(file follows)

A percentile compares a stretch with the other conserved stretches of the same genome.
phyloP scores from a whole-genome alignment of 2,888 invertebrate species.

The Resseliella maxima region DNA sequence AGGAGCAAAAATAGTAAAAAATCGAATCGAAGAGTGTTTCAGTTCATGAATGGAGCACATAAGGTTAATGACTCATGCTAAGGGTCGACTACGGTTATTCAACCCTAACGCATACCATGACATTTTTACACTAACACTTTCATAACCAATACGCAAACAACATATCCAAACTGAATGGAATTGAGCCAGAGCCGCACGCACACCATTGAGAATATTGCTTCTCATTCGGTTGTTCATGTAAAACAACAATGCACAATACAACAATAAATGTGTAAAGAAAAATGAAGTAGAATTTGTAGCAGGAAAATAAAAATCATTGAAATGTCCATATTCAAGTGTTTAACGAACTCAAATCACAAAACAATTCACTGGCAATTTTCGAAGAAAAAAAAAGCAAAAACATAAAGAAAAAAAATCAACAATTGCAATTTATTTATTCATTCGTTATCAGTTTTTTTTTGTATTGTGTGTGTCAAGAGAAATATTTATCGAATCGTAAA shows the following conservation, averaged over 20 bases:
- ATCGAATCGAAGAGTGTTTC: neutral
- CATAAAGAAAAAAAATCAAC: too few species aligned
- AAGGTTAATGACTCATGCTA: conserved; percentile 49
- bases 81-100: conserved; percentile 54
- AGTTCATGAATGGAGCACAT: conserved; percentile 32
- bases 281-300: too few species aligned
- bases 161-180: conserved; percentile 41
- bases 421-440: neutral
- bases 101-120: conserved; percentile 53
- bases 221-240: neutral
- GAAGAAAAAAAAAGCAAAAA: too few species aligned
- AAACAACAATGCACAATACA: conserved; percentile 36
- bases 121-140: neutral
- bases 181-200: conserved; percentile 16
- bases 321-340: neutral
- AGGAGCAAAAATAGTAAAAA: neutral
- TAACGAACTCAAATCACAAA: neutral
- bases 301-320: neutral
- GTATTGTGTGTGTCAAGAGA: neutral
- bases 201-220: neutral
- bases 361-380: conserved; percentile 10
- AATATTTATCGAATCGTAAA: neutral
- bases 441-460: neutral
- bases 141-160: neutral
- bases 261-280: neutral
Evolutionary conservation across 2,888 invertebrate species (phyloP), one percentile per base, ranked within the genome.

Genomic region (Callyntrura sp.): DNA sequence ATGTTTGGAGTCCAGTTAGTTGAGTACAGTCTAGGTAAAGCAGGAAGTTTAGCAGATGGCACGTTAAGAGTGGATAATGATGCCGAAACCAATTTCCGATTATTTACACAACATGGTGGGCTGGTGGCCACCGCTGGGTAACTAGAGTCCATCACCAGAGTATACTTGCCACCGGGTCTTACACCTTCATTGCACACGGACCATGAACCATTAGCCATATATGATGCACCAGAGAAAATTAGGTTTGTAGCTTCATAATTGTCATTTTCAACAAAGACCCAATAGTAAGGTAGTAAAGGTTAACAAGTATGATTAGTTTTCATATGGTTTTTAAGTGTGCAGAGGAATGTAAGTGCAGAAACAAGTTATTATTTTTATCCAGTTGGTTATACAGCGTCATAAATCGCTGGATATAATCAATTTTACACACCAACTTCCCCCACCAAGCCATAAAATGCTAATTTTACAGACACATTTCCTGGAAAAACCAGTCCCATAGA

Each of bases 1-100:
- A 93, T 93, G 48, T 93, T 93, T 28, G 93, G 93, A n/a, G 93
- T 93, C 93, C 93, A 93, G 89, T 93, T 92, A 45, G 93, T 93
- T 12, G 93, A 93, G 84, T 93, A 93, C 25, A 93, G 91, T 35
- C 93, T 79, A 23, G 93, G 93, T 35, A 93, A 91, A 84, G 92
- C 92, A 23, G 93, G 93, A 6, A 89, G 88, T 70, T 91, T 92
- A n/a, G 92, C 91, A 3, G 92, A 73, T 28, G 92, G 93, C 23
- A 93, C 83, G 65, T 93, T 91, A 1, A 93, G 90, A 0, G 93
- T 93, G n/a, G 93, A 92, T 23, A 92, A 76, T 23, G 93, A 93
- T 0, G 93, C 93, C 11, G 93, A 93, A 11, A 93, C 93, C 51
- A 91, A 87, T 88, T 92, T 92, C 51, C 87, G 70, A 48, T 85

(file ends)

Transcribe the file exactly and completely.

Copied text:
A percentile compares a stretch with the other conserved stretches of the same genome.
phyloP scores from a whole-genome alignment of 2,888 invertebrate species.

The Resseliella maxima region DNA sequence AGGAGCAAAAATAGTAAAAAATCGAATCGAAGAGTGTTTCAGTTCATGAATGGAGCACATAAGGTTAATGACTCATGCTAAGGGTCGACTACGGTTATTCAACCCTAACGCATACCATGACATTTTTACACTAACACTTTCATAACCAATACGCAAACAACATATCCAAACTGAATGGAATTGAGCCAGAGCCGCACGCACACCATTGAGAATATTGCTTCTCATTCGGTTGTTCATGTAAAACAACAATGCACAATACAACAATAAATGTGTAAAGAAAAATGAAGTAGAATTTGTAGCAGGAAAATAAAAATCATTGAAATGTCCATATTCAAGTGTTTAACGAACTCAAATCACAAAACAATTCACTGGCAATTTTCGAAGAAAAAAAAAGCAAAAACATAAAGAAAAAAAATCAACAATTGCAATTTATTTATTCATTCGTTATCAGTTTTTTTTTGTATTGTGTGTGTCAAGAGAAATATTTATCGAATCGTAAA shows the following conservation, averaged over 20 bases:
- ATCGAATCGAAGAGTGTTTC: neutral
- CATAAAGAAAAAAAATCAAC: too few species aligned
- AAGGTTAATGACTCATGCTA: conserved; percentile 49
- bases 81-100: conserved; percentile 54
- AGTTCATGAATGGAGCACAT: conserved; percentile 32
- bases 281-300: too few species aligned
- bases 161-180: conserved; percentile 41
- bases 421-440: neutral
- bases 101-120: conserved; percentile 53
- bases 221-240: neutral
- GAAGAAAAAAAAAGCAAAAA: too few species aligned
- AAACAACAATGCACAATACA: conserved; percentile 36
- bases 121-140: neutral
- bases 181-200: conserved; percentile 16
- bases 321-340: neutral
- AGGAGCAAAAATAGTAAAAA: neutral
- TAACGAACTCAAATCACAAA: neutral
- bases 301-320: neutral
- GTATTGTGTGTGTCAAGAGA: neutral
- bases 201-220: neutral
- bases 361-380: conserved; percentile 10
- AATATTTATCGAATCGTAAA: neutral
- bases 441-460: neutral
- bases 141-160: neutral
- bases 261-280: neutral
Evolutionary conservation across 2,888 invertebrate species (phyloP), one percentile per base, ranked within the genome.

Genomic region (Callyntrura sp.): DNA sequence ATGTTTGGAGTCCAGTTAGTTGAGTACAGTCTAGGTAAAGCAGGAAGTTTAGCAGATGGCACGTTAAGAGTGGATAATGATGCCGAAACCAATTTCCGATTATTTACACAACATGGTGGGCTGGTGGCCACCGCTGGGTAACTAGAGTCCATCACCAGAGTATACTTGCCACCGGGTCTTACACCTTCATTGCACACGGACCATGAACCATTAGCCATATATGATGCACCAGAGAAAATTAGGTTTGTAGCTTCATAATTGTCATTTTCAACAAAGACCCAATAGTAAGGTAGTAAAGGTTAACAAGTATGATTAGTTTTCATATGGTTTTTAAGTGTGCAGAGGAATGTAAGTGCAGAAACAAGTTATTATTTTTATCCAGTTGGTTATACAGCGTCATAAATCGCTGGATATAATCAATTTTACACACCAACTTCCCCCACCAAGCCATAAAATGCTAATTTTACAGACACATTTCCTGGAAAAACCAGTCCCATAGA

Each of bases 1-100:
- A 93, T 93, G 48, T 93, T 93, T 28, G 93, G 93, A n/a, G 93
- T 93, C 93, C 93, A 93, G 89, T 93, T 92, A 45, G 93, T 93
- T 12, G 93, A 93, G 84, T 93, A 93, C 25, A 93, G 91, T 35
- C 93, T 79, A 23, G 93, G 93, T 35, A 93, A 91, A 84, G 92
- C 92, A 23, G 93, G 93, A 6, A 89, G 88, T 70, T 91, T 92
- A n/a, G 92, C 91, A 3, G 92, A 73, T 28, G 92, G 93, C 23
- A 93, C 83, G 65, T 93, T 91, A 1, A 93, G 90, A 0, G 93
- T 93, G n/a, G 93, A 92, T 23, A 92, A 76, T 23, G 93, A 93
- T 0, G 93, C 93, C 11, G 93, A 93, A 11, A 93, C 93, C 51
- A 91, A 87, T 88, T 92, T 92, C 51, C 87, G 70, A 48, T 85